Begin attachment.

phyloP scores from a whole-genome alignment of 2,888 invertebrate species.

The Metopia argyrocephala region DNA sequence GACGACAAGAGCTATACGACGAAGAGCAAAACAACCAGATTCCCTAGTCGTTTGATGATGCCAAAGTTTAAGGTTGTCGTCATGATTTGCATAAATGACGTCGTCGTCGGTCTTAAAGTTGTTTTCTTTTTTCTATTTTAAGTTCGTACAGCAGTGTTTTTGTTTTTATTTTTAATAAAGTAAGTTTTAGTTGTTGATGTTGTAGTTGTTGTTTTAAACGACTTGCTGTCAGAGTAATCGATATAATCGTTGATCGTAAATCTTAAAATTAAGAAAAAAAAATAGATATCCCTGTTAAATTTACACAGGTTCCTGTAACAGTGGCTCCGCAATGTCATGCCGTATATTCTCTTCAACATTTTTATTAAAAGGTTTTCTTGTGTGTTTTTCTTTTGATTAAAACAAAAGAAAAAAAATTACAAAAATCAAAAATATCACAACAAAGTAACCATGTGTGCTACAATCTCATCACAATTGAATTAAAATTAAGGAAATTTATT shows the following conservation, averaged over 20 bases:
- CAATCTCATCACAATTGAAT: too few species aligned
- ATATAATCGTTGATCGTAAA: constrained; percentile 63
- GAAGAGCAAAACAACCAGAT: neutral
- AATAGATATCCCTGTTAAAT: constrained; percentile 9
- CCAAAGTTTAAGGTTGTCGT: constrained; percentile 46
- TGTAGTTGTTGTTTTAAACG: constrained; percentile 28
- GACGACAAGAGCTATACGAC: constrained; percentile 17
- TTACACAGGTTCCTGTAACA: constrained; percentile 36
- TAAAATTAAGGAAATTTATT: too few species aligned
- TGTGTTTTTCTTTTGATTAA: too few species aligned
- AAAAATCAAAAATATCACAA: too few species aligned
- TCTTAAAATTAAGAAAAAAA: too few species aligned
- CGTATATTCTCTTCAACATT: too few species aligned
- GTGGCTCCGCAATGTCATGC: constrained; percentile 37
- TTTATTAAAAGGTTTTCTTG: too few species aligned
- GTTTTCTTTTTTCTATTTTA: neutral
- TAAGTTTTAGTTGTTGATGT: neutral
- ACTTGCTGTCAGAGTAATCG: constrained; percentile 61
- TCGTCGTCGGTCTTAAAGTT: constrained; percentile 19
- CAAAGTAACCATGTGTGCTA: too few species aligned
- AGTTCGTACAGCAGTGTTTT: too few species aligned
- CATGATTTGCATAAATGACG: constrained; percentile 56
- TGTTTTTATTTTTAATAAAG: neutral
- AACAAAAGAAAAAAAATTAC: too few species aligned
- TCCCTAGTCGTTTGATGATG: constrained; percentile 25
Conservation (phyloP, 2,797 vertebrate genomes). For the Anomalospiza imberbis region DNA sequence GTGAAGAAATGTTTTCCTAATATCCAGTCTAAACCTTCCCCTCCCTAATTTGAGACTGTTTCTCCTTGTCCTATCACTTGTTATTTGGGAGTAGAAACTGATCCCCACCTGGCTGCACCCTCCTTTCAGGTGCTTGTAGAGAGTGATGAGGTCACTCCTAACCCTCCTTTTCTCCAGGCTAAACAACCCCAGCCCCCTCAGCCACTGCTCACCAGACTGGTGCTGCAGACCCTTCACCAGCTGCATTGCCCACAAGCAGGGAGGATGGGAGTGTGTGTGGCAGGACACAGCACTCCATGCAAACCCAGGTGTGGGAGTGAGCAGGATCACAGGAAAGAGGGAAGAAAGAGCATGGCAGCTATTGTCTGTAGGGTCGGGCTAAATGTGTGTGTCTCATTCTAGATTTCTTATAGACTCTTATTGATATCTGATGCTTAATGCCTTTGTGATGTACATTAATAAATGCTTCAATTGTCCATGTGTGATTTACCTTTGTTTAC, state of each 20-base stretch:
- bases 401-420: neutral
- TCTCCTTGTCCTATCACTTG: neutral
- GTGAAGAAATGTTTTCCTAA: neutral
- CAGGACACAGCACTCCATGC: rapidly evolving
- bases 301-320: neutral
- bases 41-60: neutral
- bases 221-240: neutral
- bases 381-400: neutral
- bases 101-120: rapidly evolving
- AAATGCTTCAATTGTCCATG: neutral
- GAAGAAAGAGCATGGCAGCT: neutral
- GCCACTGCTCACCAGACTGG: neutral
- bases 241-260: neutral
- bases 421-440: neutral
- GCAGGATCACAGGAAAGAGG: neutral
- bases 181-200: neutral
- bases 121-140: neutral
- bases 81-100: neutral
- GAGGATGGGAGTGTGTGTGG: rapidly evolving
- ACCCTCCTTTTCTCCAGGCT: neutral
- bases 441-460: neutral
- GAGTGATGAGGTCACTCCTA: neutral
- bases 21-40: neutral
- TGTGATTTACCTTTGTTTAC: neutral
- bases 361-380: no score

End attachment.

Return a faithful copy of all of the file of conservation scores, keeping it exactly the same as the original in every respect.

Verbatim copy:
phyloP scores from a whole-genome alignment of 2,888 invertebrate species.

The Metopia argyrocephala region DNA sequence GACGACAAGAGCTATACGACGAAGAGCAAAACAACCAGATTCCCTAGTCGTTTGATGATGCCAAAGTTTAAGGTTGTCGTCATGATTTGCATAAATGACGTCGTCGTCGGTCTTAAAGTTGTTTTCTTTTTTCTATTTTAAGTTCGTACAGCAGTGTTTTTGTTTTTATTTTTAATAAAGTAAGTTTTAGTTGTTGATGTTGTAGTTGTTGTTTTAAACGACTTGCTGTCAGAGTAATCGATATAATCGTTGATCGTAAATCTTAAAATTAAGAAAAAAAAATAGATATCCCTGTTAAATTTACACAGGTTCCTGTAACAGTGGCTCCGCAATGTCATGCCGTATATTCTCTTCAACATTTTTATTAAAAGGTTTTCTTGTGTGTTTTTCTTTTGATTAAAACAAAAGAAAAAAAATTACAAAAATCAAAAATATCACAACAAAGTAACCATGTGTGCTACAATCTCATCACAATTGAATTAAAATTAAGGAAATTTATT shows the following conservation, averaged over 20 bases:
- CAATCTCATCACAATTGAAT: too few species aligned
- ATATAATCGTTGATCGTAAA: constrained; percentile 63
- GAAGAGCAAAACAACCAGAT: neutral
- AATAGATATCCCTGTTAAAT: constrained; percentile 9
- CCAAAGTTTAAGGTTGTCGT: constrained; percentile 46
- TGTAGTTGTTGTTTTAAACG: constrained; percentile 28
- GACGACAAGAGCTATACGAC: constrained; percentile 17
- TTACACAGGTTCCTGTAACA: constrained; percentile 36
- TAAAATTAAGGAAATTTATT: too few species aligned
- TGTGTTTTTCTTTTGATTAA: too few species aligned
- AAAAATCAAAAATATCACAA: too few species aligned
- TCTTAAAATTAAGAAAAAAA: too few species aligned
- CGTATATTCTCTTCAACATT: too few species aligned
- GTGGCTCCGCAATGTCATGC: constrained; percentile 37
- TTTATTAAAAGGTTTTCTTG: too few species aligned
- GTTTTCTTTTTTCTATTTTA: neutral
- TAAGTTTTAGTTGTTGATGT: neutral
- ACTTGCTGTCAGAGTAATCG: constrained; percentile 61
- TCGTCGTCGGTCTTAAAGTT: constrained; percentile 19
- CAAAGTAACCATGTGTGCTA: too few species aligned
- AGTTCGTACAGCAGTGTTTT: too few species aligned
- CATGATTTGCATAAATGACG: constrained; percentile 56
- TGTTTTTATTTTTAATAAAG: neutral
- AACAAAAGAAAAAAAATTAC: too few species aligned
- TCCCTAGTCGTTTGATGATG: constrained; percentile 25
Conservation (phyloP, 2,797 vertebrate genomes). For the Anomalospiza imberbis region DNA sequence GTGAAGAAATGTTTTCCTAATATCCAGTCTAAACCTTCCCCTCCCTAATTTGAGACTGTTTCTCCTTGTCCTATCACTTGTTATTTGGGAGTAGAAACTGATCCCCACCTGGCTGCACCCTCCTTTCAGGTGCTTGTAGAGAGTGATGAGGTCACTCCTAACCCTCCTTTTCTCCAGGCTAAACAACCCCAGCCCCCTCAGCCACTGCTCACCAGACTGGTGCTGCAGACCCTTCACCAGCTGCATTGCCCACAAGCAGGGAGGATGGGAGTGTGTGTGGCAGGACACAGCACTCCATGCAAACCCAGGTGTGGGAGTGAGCAGGATCACAGGAAAGAGGGAAGAAAGAGCATGGCAGCTATTGTCTGTAGGGTCGGGCTAAATGTGTGTGTCTCATTCTAGATTTCTTATAGACTCTTATTGATATCTGATGCTTAATGCCTTTGTGATGTACATTAATAAATGCTTCAATTGTCCATGTGTGATTTACCTTTGTTTAC, state of each 20-base stretch:
- bases 401-420: neutral
- TCTCCTTGTCCTATCACTTG: neutral
- GTGAAGAAATGTTTTCCTAA: neutral
- CAGGACACAGCACTCCATGC: rapidly evolving
- bases 301-320: neutral
- bases 41-60: neutral
- bases 221-240: neutral
- bases 381-400: neutral
- bases 101-120: rapidly evolving
- AAATGCTTCAATTGTCCATG: neutral
- GAAGAAAGAGCATGGCAGCT: neutral
- GCCACTGCTCACCAGACTGG: neutral
- bases 241-260: neutral
- bases 421-440: neutral
- GCAGGATCACAGGAAAGAGG: neutral
- bases 181-200: neutral
- bases 121-140: neutral
- bases 81-100: neutral
- GAGGATGGGAGTGTGTGTGG: rapidly evolving
- ACCCTCCTTTTCTCCAGGCT: neutral
- bases 441-460: neutral
- GAGTGATGAGGTCACTCCTA: neutral
- bases 21-40: neutral
- TGTGATTTACCTTTGTTTAC: neutral
- bases 361-380: no score